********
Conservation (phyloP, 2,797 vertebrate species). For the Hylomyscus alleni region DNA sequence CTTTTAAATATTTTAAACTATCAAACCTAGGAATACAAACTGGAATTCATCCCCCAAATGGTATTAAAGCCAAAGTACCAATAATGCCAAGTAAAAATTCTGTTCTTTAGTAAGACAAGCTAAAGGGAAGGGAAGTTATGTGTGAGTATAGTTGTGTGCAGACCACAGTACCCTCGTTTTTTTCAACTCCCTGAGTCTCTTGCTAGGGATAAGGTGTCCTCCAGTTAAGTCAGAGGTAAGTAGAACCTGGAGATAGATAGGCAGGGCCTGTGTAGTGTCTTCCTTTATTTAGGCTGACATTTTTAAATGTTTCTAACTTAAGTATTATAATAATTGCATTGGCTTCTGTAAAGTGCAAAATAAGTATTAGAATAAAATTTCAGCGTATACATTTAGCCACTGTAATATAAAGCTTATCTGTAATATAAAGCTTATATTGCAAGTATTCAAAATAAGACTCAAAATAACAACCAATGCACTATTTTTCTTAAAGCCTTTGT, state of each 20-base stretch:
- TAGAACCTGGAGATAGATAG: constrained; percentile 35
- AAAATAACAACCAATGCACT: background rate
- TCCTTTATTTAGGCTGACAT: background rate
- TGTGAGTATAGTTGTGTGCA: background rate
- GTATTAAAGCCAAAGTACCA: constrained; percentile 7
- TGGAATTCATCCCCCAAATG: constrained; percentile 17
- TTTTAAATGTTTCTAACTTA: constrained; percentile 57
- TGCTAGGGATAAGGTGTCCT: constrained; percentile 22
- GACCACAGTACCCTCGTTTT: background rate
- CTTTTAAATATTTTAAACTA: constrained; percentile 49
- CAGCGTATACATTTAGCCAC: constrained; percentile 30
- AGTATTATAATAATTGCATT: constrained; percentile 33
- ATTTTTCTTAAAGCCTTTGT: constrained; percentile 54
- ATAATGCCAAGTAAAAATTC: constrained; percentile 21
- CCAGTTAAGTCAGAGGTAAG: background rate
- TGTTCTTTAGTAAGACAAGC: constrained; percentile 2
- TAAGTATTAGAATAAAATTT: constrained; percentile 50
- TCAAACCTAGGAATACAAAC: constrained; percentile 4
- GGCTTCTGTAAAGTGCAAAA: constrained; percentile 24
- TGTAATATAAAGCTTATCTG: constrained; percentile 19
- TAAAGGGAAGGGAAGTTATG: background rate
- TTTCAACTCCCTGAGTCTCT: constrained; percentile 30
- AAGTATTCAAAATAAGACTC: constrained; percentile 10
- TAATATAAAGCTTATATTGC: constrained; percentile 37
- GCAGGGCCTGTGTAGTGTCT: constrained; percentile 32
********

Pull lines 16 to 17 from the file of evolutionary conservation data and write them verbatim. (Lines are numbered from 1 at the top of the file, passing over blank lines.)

- CCAGTTAAGTCAGAGGTAAG: background rate
- TGTTCTTTAGTAAGACAAGC: constrained; percentile 2